# lm.fit.sparse: Fitter Function for Sparse Linear Models In MatrixModels: Modelling with Sparse and Dense Matrices

 lm.fit.sparse R Documentation

## Fitter Function for Sparse Linear Models

### Description

A basic computing engine for sparse linear least squares regression.

Note that the exact interface (arguments, return value) currently is experimental, and is bound to change. Use at your own risk!

### Usage

``````lm.fit.sparse(x, y, w = NULL, offset = NULL,
method = c("qr", "cholesky"),
tol = 1e-7, singular.ok = TRUE, order = NULL,
transpose = FALSE)
``````

### Arguments

 `x` sparse design matrix of dimension `n * p`, i.e., an R object of a `class` extending `dsparseMatrix`; typically the result of `sparse.model.matrix`. `y` vector of observations of length `n`, or a matrix with `n` rows. `w` vector of weights (length `n`) to be used in the fitting process. Weighted least squares is used with weights `w`, i.e., `sum(w * e^2)` is minimized. Not yet implemented ! `offset` numeric of length `n`). This can be used to specify an a priori known component to be included in the linear predictor during fitting. `method` a character string specifying the (factorization) method. Currently, `"qr"` or `"cholesky"`. `tol` [for back-compatibility only; unused:] tolerance for the `qr` decomposition. Default is 1e-7. `singular.ok` [for back-compatibility only; unused:] logical. If `FALSE`, a singular model is an error. `order` integer or `NULL`, for `method == "qr"`, will determine how the fill-reducing ordering (aka permutation) for the “symbolic” part is determined (in `cs_amd()`), with the options 0:natural, 1:Chol, 2:LU, and 3:QR, where `3` is the default. `transpose` logical; if true, use the transposed matrix `t(x)` instead of `x`.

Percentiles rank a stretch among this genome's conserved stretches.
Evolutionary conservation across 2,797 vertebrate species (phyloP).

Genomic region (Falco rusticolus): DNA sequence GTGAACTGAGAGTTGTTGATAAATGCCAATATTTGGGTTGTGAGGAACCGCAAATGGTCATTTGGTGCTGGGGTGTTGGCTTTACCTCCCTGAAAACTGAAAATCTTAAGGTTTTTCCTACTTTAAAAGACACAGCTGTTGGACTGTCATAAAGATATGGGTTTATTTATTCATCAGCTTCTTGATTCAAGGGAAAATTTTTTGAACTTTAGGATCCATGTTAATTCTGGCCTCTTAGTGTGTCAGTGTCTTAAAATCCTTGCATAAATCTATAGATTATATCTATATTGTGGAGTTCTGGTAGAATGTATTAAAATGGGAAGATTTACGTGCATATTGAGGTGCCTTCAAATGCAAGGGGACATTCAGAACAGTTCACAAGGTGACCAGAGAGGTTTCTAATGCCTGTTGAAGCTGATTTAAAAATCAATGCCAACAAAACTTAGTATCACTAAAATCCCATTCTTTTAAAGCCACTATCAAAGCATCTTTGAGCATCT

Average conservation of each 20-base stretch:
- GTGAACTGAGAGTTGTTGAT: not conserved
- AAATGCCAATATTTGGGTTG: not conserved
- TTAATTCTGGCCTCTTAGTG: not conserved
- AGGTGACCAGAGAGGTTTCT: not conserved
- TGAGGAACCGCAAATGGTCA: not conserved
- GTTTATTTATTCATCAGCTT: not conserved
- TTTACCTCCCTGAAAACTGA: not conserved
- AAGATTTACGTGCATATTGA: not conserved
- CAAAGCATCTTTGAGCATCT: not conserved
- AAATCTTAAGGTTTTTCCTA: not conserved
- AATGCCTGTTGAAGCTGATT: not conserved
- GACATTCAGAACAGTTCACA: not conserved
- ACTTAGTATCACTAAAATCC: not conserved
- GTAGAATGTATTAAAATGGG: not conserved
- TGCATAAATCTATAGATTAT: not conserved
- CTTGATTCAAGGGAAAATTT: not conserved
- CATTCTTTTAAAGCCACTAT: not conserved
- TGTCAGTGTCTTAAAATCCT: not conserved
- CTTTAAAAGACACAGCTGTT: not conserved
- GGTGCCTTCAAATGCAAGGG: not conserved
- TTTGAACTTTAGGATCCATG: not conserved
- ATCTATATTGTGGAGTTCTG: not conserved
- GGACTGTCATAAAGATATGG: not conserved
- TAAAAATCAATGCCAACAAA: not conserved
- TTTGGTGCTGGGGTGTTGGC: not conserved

### Value

Either a single numeric vector or a list of four numeric vectors.

### See Also

`glm4` is an alternative (much) more general fitting function.

`sparse.model.matrix` from the Matrix package; the non-sparse function in standard R's package stats: `lm.fit()`.

### Examples

``````dd <- expand.grid(a = as.factor(1:3),
b = as.factor(1:4),
c = as.factor(1:2),
d= as.factor(1:8))
n <- nrow(dd <- dd[rep(seq_len(nrow(dd)), each = 10), ])
set.seed(17)
dM <- cbind(dd, x = round(rnorm(n), 1))
## randomly drop some
n <- nrow(dM <- dM[- sample(n, 50),])
dM <- within(dM, { A <- c(2,5,10)[a]
B <- c(-10,-1, 3:4)[b]
C <- c(-8,8)[c]
D <- c(10*(-5:-2), 20*c(0, 3:5))[d]
Y <- A + B + A*B + C + D + A*D + C*x + rnorm(n)/10
wts <- sample(1:10, n, replace=TRUE)
rm(A,B,C,D)
})
str(dM) # 1870 x 7

X <- Matrix::sparse.model.matrix( ~ (a+b+c+d)^2 + c*x, data = dM)
dim(X) # 1870 x 69
X[1:10, 1:20]

## For now, use  'MatrixModels:::'  --- TODO : export once interface is clear!

Xd <- as(X,"matrix")
system.time(fmDense <- lm.fit(Xd, y = dM[,"Y"])) # {base} functionality
system.time( r1 <- MatrixModels:::lm.fit.sparse(X, y = dM[,"Y"]) ) # *is* faster
stopifnot(all.equal(r1, unname(fmDense\$coeff), tolerance = 1e-12))
system.time(
r2 <- MatrixModels:::lm.fit.sparse(X, y = dM[,"Y"], method = "chol") )
stopifnot(all.equal(r1, r2\$coef, tolerance = 1e-12),
all.equal(fmDense\$residuals, r2\$residuals, tolerance=1e-9)
)
## with weights:
system.time(fmD.w <- with(dM, lm.wfit(Xd, Y, w = wts)))
system.time(fm.w1 <- with(dM, MatrixModels:::lm.fit.sparse(X, Y, w = wts)))
system.time(fm.w2 <- with(dM, MatrixModels:::lm.fit.sparse(X, Y, w = wts,
method = "chol") ))
stopifnot(all.equal(fm.w1, unname(fmD.w\$coeff), tolerance = 1e-12),
all.equal(fm.w2\$coef, fm.w1, tolerance = 1e-12),
all.equal(fmD.w\$residuals, fm.w2\$residuals, tolerance=1e-9)
)
``````

MatrixModels documentation built on Nov. 6, 2023, 5:09 p.m.